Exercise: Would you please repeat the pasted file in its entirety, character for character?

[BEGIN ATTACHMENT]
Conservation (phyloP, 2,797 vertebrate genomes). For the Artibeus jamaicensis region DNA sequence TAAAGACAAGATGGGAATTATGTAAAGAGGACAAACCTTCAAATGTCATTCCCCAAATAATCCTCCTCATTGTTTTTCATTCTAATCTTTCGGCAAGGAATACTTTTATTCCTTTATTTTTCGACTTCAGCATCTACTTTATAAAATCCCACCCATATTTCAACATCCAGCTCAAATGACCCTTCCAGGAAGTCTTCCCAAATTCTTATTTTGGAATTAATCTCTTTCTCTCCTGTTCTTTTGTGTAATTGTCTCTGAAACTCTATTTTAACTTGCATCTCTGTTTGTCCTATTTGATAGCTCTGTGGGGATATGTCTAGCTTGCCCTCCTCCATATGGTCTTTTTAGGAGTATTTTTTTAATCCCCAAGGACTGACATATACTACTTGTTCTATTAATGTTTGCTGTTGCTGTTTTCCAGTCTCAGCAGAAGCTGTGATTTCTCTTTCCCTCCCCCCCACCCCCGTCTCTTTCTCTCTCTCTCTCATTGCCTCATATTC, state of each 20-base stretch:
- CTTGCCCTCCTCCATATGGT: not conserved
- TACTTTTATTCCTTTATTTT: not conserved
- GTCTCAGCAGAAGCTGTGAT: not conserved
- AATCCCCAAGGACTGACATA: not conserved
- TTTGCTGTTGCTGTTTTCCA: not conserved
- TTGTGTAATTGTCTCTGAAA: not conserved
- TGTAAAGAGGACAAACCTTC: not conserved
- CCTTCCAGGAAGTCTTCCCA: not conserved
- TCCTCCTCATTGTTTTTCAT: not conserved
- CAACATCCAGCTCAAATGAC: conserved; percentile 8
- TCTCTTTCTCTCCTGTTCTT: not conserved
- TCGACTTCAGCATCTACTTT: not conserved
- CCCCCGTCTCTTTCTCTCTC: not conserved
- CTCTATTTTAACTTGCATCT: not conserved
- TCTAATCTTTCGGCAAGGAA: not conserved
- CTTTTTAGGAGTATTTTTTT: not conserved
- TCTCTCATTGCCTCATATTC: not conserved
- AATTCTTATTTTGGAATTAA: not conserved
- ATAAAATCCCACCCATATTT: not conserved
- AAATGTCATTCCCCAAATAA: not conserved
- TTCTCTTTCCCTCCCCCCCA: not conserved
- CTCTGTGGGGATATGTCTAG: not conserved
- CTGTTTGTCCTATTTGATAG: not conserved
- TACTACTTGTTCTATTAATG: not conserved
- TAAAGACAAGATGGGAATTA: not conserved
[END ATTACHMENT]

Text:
Conservation (phyloP, 2,797 vertebrate genomes). For the Artibeus jamaicensis region DNA sequence TAAAGACAAGATGGGAATTATGTAAAGAGGACAAACCTTCAAATGTCATTCCCCAAATAATCCTCCTCATTGTTTTTCATTCTAATCTTTCGGCAAGGAATACTTTTATTCCTTTATTTTTCGACTTCAGCATCTACTTTATAAAATCCCACCCATATTTCAACATCCAGCTCAAATGACCCTTCCAGGAAGTCTTCCCAAATTCTTATTTTGGAATTAATCTCTTTCTCTCCTGTTCTTTTGTGTAATTGTCTCTGAAACTCTATTTTAACTTGCATCTCTGTTTGTCCTATTTGATAGCTCTGTGGGGATATGTCTAGCTTGCCCTCCTCCATATGGTCTTTTTAGGAGTATTTTTTTAATCCCCAAGGACTGACATATACTACTTGTTCTATTAATGTTTGCTGTTGCTGTTTTCCAGTCTCAGCAGAAGCTGTGATTTCTCTTTCCCTCCCCCCCACCCCCGTCTCTTTCTCTCTCTCTCTCATTGCCTCATATTC, state of each 20-base stretch:
- CTTGCCCTCCTCCATATGGT: not conserved
- TACTTTTATTCCTTTATTTT: not conserved
- GTCTCAGCAGAAGCTGTGAT: not conserved
- AATCCCCAAGGACTGACATA: not conserved
- TTTGCTGTTGCTGTTTTCCA: not conserved
- TTGTGTAATTGTCTCTGAAA: not conserved
- TGTAAAGAGGACAAACCTTC: not conserved
- CCTTCCAGGAAGTCTTCCCA: not conserved
- TCCTCCTCATTGTTTTTCAT: not conserved
- CAACATCCAGCTCAAATGAC: conserved; percentile 8
- TCTCTTTCTCTCCTGTTCTT: not conserved
- TCGACTTCAGCATCTACTTT: not conserved
- CCCCCGTCTCTTTCTCTCTC: not conserved
- CTCTATTTTAACTTGCATCT: not conserved
- TCTAATCTTTCGGCAAGGAA: not conserved
- CTTTTTAGGAGTATTTTTTT: not conserved
- TCTCTCATTGCCTCATATTC: not conserved
- AATTCTTATTTTGGAATTAA: not conserved
- ATAAAATCCCACCCATATTT: not conserved
- AAATGTCATTCCCCAAATAA: not conserved
- TTCTCTTTCCCTCCCCCCCA: not conserved
- CTCTGTGGGGATATGTCTAG: not conserved
- CTGTTTGTCCTATTTGATAG: not conserved
- TACTACTTGTTCTATTAATG: not conserved
- TAAAGACAAGATGGGAATTA: not conserved